“…the easiest way to develop yourself is to cultivate mentorship relationships.”

Finally, the easiest way to develop yourself is to cultivate mentorship relationships. Seek help from the people you look up to, look for support from your superiors, offer help to your inferiors. Engage with your peers across schools and courses, network with other Future Architects, start a campaign, be kind to your fellow students. Join the RIBA National Schools Program as an ambassador, volunteer for the Architects Benevolent Society, engage with Shelter and raise money for your community. Develop your ‘soft skills’ by contributing to society in a way that can test your own team working and communication skills outside of the narrow constraints of the architectural community.

Reforming architectural education needs to start by tailoring your own choices and enacting your own agency. Extra-curricular activities often are the ones that end up defining your life choices further down the line. The sunk cost mentality of the scale of investment in a long course such as architecture indoctrinates us as students to spend endless time and effort into achieving a better grade, often at the sacrifice of developing the skills that would be essential to succeed outside of the university. The tunnel vision that most architecture students tend to acquire in university due to the pre-determined stages of development pushes us to avoid risky decisions. Overcoming this aversion to failure on psychological level will help you within your education.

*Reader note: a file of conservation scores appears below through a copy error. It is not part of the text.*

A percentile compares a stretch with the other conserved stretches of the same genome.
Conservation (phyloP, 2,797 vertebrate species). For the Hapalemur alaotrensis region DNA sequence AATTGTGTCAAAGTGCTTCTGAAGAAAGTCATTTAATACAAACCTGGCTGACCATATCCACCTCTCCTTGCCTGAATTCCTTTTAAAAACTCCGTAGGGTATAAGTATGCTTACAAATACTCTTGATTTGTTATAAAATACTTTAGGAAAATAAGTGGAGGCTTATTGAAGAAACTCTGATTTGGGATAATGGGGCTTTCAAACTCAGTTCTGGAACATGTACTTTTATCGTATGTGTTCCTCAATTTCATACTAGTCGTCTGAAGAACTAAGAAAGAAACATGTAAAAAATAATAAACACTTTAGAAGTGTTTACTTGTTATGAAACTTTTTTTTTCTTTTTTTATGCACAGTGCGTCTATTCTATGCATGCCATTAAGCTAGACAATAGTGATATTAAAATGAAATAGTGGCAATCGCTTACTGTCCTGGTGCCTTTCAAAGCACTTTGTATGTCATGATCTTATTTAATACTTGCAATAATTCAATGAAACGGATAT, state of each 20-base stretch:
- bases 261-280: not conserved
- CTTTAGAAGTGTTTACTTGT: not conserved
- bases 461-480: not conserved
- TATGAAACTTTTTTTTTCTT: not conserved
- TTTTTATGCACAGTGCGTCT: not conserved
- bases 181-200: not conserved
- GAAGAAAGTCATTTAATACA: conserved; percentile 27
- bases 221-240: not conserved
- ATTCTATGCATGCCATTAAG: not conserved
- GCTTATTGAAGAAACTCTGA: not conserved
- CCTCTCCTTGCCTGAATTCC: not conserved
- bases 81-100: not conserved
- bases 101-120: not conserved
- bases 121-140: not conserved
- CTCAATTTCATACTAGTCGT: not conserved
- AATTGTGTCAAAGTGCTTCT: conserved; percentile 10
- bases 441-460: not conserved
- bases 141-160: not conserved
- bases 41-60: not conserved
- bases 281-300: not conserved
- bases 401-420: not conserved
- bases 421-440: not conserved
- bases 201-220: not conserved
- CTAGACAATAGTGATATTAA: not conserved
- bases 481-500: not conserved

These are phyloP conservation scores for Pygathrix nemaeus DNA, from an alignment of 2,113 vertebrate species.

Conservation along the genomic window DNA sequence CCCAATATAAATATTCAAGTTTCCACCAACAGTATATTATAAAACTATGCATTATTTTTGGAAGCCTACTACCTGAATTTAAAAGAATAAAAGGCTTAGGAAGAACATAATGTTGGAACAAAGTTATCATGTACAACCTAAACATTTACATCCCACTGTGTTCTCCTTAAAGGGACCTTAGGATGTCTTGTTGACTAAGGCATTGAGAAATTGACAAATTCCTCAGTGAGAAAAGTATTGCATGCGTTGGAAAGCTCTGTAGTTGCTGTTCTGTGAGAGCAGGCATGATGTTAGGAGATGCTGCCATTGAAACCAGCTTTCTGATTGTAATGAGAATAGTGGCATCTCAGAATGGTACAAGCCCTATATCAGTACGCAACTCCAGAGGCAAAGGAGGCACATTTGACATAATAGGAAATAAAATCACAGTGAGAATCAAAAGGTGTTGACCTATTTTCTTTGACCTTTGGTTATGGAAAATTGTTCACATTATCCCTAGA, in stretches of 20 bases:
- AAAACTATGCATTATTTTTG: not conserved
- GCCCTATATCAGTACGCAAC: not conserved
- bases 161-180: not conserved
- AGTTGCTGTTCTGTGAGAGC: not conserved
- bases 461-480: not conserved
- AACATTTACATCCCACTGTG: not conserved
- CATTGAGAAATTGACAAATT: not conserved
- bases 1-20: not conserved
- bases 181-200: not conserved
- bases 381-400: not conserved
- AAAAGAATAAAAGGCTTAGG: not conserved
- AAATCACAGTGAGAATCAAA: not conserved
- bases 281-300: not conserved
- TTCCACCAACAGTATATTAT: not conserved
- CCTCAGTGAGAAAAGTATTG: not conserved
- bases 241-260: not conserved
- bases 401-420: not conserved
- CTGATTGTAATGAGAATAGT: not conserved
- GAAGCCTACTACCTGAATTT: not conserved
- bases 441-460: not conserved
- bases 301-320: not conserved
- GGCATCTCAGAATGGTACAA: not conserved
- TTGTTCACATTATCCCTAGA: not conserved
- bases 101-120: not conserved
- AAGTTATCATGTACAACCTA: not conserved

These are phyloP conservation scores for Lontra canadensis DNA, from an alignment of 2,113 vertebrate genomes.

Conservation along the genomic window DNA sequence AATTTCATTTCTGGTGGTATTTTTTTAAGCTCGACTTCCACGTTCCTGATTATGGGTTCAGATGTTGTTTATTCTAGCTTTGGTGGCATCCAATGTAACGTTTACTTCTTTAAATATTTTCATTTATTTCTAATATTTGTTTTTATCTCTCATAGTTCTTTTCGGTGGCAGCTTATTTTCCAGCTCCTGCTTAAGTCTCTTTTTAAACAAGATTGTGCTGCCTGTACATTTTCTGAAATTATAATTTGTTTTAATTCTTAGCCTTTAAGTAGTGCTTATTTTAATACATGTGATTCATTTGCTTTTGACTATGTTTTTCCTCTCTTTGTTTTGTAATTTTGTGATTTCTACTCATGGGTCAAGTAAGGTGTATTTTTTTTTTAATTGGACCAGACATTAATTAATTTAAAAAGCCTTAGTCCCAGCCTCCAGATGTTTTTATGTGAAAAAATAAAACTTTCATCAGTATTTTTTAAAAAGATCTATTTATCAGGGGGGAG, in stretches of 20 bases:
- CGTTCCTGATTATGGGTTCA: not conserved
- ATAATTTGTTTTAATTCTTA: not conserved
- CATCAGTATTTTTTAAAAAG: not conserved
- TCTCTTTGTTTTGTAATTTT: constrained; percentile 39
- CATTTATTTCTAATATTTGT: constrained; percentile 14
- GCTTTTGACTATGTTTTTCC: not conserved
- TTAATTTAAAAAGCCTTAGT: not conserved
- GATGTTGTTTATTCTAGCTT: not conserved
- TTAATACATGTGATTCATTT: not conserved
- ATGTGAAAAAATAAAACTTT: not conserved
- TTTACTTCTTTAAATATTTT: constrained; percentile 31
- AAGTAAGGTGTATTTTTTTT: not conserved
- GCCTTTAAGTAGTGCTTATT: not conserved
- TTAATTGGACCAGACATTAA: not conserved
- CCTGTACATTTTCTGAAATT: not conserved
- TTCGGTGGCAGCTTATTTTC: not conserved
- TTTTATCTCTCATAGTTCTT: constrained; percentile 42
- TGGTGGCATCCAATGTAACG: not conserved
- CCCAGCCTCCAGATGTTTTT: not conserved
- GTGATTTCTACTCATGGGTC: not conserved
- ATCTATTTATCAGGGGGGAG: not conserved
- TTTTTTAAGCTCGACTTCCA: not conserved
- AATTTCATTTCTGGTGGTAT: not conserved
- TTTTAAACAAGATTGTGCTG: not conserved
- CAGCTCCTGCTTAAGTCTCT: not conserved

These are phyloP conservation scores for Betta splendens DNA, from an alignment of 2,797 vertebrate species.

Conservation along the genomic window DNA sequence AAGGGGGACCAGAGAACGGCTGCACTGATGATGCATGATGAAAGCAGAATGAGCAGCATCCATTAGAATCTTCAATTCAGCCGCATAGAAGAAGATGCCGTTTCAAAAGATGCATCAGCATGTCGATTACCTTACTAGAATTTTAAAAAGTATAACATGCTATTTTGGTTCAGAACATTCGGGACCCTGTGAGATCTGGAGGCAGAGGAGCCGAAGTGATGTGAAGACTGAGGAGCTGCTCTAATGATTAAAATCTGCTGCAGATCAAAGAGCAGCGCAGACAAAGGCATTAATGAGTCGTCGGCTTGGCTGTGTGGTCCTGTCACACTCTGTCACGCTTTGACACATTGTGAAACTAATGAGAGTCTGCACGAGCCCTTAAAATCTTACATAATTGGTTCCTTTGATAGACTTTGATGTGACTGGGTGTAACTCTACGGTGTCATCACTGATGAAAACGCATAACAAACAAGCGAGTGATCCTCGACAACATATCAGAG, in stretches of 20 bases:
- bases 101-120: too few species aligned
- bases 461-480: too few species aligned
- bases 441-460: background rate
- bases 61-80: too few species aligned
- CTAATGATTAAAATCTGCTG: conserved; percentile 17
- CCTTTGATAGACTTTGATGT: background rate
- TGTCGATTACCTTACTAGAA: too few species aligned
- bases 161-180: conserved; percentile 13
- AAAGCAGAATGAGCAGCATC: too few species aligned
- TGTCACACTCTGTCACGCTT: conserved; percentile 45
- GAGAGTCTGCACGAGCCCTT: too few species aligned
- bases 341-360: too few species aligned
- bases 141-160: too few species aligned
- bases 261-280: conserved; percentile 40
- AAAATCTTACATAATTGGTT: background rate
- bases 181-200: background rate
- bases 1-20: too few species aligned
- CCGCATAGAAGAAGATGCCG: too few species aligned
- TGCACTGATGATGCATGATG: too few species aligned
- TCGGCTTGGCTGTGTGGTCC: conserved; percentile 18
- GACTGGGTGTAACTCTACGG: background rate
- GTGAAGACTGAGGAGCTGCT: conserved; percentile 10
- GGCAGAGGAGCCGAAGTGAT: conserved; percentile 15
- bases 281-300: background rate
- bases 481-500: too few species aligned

Of course, time constraints always tend to restrict a student’s ability to engage outside of the course. My answer to this is to find your course’s credit structure, apply a factor of ten and understand that those are the hours you are expected to work on a project. Anything more comes out of your own volition. Question the design and requirements of your course first, before sacrificing your own time.

Many of those ideas would ideally be incorporated in a revision to the way architectural education operates in the UK. The RIBA is looking to establish the Future Architecture Network (FAN) which will be the students’ and graduates’ arm of the institute, creating the connections and opportunities for the development of the future talent within the profession. The top-down policy change will eventually have to come and reform the way architectural education is delivered in the UK. Shape the change you want!

Simeon Shtebunaev is a PhD student at Birmingham City University researching the topic of: ‘Youth’s perceptions and participation in the co-production of the future ‘smart city’ in Europe’. Simeon is a trustee of the Royal Institute of British Architects (RIBA) and a member of the Royal Institute of Town Planning (RTPI) general assembly.*

This article was first published in INVOLVED Special Issue on Architectural Education (March 2019). For more articles on the topic, you can purchase the issue through here.  

*the biography of the author is true to the time of the publication of the original article and might not be up-to-date.